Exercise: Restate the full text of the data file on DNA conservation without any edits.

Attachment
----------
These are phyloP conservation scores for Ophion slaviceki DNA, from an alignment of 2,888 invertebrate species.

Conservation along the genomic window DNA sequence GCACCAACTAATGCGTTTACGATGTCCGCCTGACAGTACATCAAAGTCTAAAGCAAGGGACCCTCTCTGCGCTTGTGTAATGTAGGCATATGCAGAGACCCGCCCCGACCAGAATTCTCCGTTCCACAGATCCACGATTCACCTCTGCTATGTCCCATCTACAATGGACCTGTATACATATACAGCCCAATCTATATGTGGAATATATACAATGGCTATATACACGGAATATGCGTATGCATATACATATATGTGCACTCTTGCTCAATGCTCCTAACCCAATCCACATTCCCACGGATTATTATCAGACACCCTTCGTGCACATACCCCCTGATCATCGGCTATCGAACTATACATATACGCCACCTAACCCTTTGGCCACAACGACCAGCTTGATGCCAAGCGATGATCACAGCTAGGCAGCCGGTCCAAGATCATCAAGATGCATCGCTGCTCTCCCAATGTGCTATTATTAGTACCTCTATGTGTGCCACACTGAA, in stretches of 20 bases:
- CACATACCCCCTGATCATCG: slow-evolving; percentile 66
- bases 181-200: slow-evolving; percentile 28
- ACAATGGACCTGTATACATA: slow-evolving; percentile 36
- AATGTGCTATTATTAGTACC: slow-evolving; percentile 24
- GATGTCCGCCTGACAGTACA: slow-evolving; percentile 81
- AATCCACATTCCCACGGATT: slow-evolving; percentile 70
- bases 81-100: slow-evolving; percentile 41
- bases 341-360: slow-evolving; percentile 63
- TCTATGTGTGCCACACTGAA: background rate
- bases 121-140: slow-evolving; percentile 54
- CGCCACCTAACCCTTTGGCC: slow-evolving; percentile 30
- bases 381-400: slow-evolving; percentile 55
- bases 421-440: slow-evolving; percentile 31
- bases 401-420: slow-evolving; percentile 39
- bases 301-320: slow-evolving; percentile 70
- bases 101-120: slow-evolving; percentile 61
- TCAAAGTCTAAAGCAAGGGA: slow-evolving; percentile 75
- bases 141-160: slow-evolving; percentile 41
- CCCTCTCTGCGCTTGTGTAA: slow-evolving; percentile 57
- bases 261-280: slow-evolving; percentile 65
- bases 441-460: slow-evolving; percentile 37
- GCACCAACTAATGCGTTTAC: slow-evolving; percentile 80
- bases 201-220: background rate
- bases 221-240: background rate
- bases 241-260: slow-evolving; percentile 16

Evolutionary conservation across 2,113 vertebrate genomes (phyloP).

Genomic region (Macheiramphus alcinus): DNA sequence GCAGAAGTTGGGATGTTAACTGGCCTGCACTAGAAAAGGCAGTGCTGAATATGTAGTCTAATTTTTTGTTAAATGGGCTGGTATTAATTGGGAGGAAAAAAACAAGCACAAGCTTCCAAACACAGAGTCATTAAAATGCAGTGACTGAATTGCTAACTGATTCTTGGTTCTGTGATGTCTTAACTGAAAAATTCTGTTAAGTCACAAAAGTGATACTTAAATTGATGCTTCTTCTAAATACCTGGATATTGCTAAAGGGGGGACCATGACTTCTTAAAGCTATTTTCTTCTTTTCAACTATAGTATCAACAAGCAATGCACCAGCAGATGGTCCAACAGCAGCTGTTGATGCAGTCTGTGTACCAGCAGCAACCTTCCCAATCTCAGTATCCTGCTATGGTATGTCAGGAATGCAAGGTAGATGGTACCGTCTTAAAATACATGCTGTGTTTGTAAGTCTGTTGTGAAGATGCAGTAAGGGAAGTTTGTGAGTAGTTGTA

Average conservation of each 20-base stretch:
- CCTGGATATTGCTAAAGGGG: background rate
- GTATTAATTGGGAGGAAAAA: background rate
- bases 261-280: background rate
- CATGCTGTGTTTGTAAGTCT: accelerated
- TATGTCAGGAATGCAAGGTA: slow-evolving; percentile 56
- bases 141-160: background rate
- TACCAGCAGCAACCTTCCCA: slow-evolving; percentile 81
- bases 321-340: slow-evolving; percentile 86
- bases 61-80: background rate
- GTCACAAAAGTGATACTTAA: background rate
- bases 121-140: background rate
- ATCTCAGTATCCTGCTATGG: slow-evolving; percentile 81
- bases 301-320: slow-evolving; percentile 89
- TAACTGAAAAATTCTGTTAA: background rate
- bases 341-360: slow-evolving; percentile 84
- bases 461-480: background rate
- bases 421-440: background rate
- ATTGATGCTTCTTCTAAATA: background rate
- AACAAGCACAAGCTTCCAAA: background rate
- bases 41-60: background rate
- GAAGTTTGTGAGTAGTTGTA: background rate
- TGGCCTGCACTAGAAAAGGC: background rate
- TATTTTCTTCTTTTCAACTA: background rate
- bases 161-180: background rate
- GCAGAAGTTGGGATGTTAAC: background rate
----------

These are phyloP conservation scores for Ophion slaviceki DNA, from an alignment of 2,888 invertebrate species.

Conservation along the genomic window DNA sequence GCACCAACTAATGCGTTTACGATGTCCGCCTGACAGTACATCAAAGTCTAAAGCAAGGGACCCTCTCTGCGCTTGTGTAATGTAGGCATATGCAGAGACCCGCCCCGACCAGAATTCTCCGTTCCACAGATCCACGATTCACCTCTGCTATGTCCCATCTACAATGGACCTGTATACATATACAGCCCAATCTATATGTGGAATATATACAATGGCTATATACACGGAATATGCGTATGCATATACATATATGTGCACTCTTGCTCAATGCTCCTAACCCAATCCACATTCCCACGGATTATTATCAGACACCCTTCGTGCACATACCCCCTGATCATCGGCTATCGAACTATACATATACGCCACCTAACCCTTTGGCCACAACGACCAGCTTGATGCCAAGCGATGATCACAGCTAGGCAGCCGGTCCAAGATCATCAAGATGCATCGCTGCTCTCCCAATGTGCTATTATTAGTACCTCTATGTGTGCCACACTGAA, in stretches of 20 bases:
- CACATACCCCCTGATCATCG: slow-evolving; percentile 66
- bases 181-200: slow-evolving; percentile 28
- ACAATGGACCTGTATACATA: slow-evolving; percentile 36
- AATGTGCTATTATTAGTACC: slow-evolving; percentile 24
- GATGTCCGCCTGACAGTACA: slow-evolving; percentile 81
- AATCCACATTCCCACGGATT: slow-evolving; percentile 70
- bases 81-100: slow-evolving; percentile 41
- bases 341-360: slow-evolving; percentile 63
- TCTATGTGTGCCACACTGAA: background rate
- bases 121-140: slow-evolving; percentile 54
- CGCCACCTAACCCTTTGGCC: slow-evolving; percentile 30
- bases 381-400: slow-evolving; percentile 55
- bases 421-440: slow-evolving; percentile 31
- bases 401-420: slow-evolving; percentile 39
- bases 301-320: slow-evolving; percentile 70
- bases 101-120: slow-evolving; percentile 61
- TCAAAGTCTAAAGCAAGGGA: slow-evolving; percentile 75
- bases 141-160: slow-evolving; percentile 41
- CCCTCTCTGCGCTTGTGTAA: slow-evolving; percentile 57
- bases 261-280: slow-evolving; percentile 65
- bases 441-460: slow-evolving; percentile 37
- GCACCAACTAATGCGTTTAC: slow-evolving; percentile 80
- bases 201-220: background rate
- bases 221-240: background rate
- bases 241-260: slow-evolving; percentile 16

Evolutionary conservation across 2,113 vertebrate genomes (phyloP).

Genomic region (Macheiramphus alcinus): DNA sequence GCAGAAGTTGGGATGTTAACTGGCCTGCACTAGAAAAGGCAGTGCTGAATATGTAGTCTAATTTTTTGTTAAATGGGCTGGTATTAATTGGGAGGAAAAAAACAAGCACAAGCTTCCAAACACAGAGTCATTAAAATGCAGTGACTGAATTGCTAACTGATTCTTGGTTCTGTGATGTCTTAACTGAAAAATTCTGTTAAGTCACAAAAGTGATACTTAAATTGATGCTTCTTCTAAATACCTGGATATTGCTAAAGGGGGGACCATGACTTCTTAAAGCTATTTTCTTCTTTTCAACTATAGTATCAACAAGCAATGCACCAGCAGATGGTCCAACAGCAGCTGTTGATGCAGTCTGTGTACCAGCAGCAACCTTCCCAATCTCAGTATCCTGCTATGGTATGTCAGGAATGCAAGGTAGATGGTACCGTCTTAAAATACATGCTGTGTTTGTAAGTCTGTTGTGAAGATGCAGTAAGGGAAGTTTGTGAGTAGTTGTA

Average conservation of each 20-base stretch:
- CCTGGATATTGCTAAAGGGG: background rate
- GTATTAATTGGGAGGAAAAA: background rate
- bases 261-280: background rate
- CATGCTGTGTTTGTAAGTCT: accelerated
- TATGTCAGGAATGCAAGGTA: slow-evolving; percentile 56
- bases 141-160: background rate
- TACCAGCAGCAACCTTCCCA: slow-evolving; percentile 81
- bases 321-340: slow-evolving; percentile 86
- bases 61-80: background rate
- GTCACAAAAGTGATACTTAA: background rate
- bases 121-140: background rate
- ATCTCAGTATCCTGCTATGG: slow-evolving; percentile 81
- bases 301-320: slow-evolving; percentile 89
- TAACTGAAAAATTCTGTTAA: background rate
- bases 341-360: slow-evolving; percentile 84
- bases 461-480: background rate
- bases 421-440: background rate
- ATTGATGCTTCTTCTAAATA: background rate
- AACAAGCACAAGCTTCCAAA: background rate
- bases 41-60: background rate
- GAAGTTTGTGAGTAGTTGTA: background rate
- TGGCCTGCACTAGAAAAGGC: background rate
- TATTTTCTTCTTTTCAACTA: background rate
- bases 161-180: background rate
- GCAGAAGTTGGGATGTTAAC: background rate